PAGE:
Since 1986 when the department of Labor began to allow investment officer's fees to be based on how the funds they manage perform, several corporations began paying their investment advisers a small basic fee, with a contract promising higher fees if the managers perform well.

b. Investment officer's fees to be based on the performance of the funds they manage , several corporations began

c. that fees for investment officers be based on how the funds they manage perform , several corporations have begun

d. Fees of investment officers to be based on the performance of the funds they manage , several corporations have begun

e. that investment officer's fees be based on the performance of the funds they manage, several corporations began


I chose D as my answer. Here's why:

The proper idiomatic usage is "allow to", so we are left with a, b, and d. Because the sentence starts with "since....", we know that we want to indicate an action that started since that time until today, so we need the present perfect, hence "have+past participle....that gives us d.

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Re: Possessive pronouns discussion [#permalink]

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New post 30 Jul 2008, 13:07
I agree with Tarek's explanation. SO ,my answer is D.

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Re: Possessive pronouns discussion [#permalink]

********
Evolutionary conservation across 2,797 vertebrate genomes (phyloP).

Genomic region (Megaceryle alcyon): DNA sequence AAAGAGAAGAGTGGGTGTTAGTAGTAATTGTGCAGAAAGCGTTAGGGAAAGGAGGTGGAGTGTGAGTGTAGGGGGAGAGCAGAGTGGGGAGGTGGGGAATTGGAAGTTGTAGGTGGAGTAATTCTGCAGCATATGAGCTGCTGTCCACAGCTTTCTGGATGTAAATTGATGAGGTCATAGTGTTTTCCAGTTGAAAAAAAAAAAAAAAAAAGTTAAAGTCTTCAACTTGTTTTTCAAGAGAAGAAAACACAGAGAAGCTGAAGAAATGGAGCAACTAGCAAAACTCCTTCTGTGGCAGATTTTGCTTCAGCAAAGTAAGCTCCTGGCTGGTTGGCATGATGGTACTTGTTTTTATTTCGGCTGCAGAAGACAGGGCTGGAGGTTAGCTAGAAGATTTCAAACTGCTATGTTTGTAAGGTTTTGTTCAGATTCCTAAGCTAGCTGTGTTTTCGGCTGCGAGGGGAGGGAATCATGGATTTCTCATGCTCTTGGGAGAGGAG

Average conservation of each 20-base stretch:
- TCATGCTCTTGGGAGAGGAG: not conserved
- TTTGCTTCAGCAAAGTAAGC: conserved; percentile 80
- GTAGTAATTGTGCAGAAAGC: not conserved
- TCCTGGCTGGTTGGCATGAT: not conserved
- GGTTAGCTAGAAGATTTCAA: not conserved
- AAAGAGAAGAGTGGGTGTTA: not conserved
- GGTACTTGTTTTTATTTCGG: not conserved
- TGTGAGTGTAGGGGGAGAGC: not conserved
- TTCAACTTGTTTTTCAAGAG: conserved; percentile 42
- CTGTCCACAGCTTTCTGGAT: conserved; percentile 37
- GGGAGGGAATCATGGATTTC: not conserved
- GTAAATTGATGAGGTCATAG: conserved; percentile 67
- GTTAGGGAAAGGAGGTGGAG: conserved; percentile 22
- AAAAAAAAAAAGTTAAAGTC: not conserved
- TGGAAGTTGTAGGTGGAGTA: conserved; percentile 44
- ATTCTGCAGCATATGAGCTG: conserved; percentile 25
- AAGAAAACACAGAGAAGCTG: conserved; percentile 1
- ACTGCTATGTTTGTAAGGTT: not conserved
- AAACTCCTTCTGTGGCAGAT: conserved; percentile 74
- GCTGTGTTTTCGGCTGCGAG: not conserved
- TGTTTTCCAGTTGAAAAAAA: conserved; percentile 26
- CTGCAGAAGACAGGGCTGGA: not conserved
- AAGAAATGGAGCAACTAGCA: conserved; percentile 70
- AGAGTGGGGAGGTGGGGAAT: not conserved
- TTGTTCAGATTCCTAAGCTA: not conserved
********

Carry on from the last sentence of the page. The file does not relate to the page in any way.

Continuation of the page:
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New post 30 Jul 2008, 13:14
aaron22197 wrote:
I did a GMATPREP this morning..scored around 40 in V....... surprised to see 4 possessive pronoun questions. I didn't know that there is an exception to the rule of possessive pronouns. I am sure a few of us have difficulty identifying possessive pronouns errors trying to beat the clock. I am initiating a discussion here on possessive pronouns. Please participate and share what you know. Feel free to share examples.

I want to start with a familiar one from the OG. Try this and please add explanation to your choice.


Since 1986 when the department of Labor began to allow investment officer's fees to be based on how the funds they manage perform, several corporations began paying their investment advisers a small basic fee, with a contract promising higher fees if the managers perform well.

b. Investment officer's fees to be based on the performance of the funds they manage , several corporations began

c. that fees for investment officers be based on how the funds they manage perform , several corporations have begun

d. Fees of investment officers to be based on the performance of the funds they manage , several corporations have begun

e. that investment officer's fees be based on the performance of the funds they manage, several corporations began


A,B, E --out... possesive poision.
pronoun "they" refers to possesive noun "investment officier's"..

between C and D.

D looks better.
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Re: Possessive pronouns discussion [#permalink]

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New post 30 Jul 2008, 17:16
Appending to above mentioed reason(s) ==
C is not correct as in Ans-C the sentence is treated as subjunctive mood .
Ans-D

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New post 30 Jul 2008, 19:39
I picked D for the same reasons that many of you cited here. And to confirm that I made the right pick, I dug through my archives and found the same question's OA, which is D (Yay!!!). For those who care to see how other folks have debated this one, please click http://www.google.com/reader/view/#search/Since%201986%20when%20the%20department/3.

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Re: Possessive pronouns discussion [#permalink]

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New post 30 Jul 2008, 20:28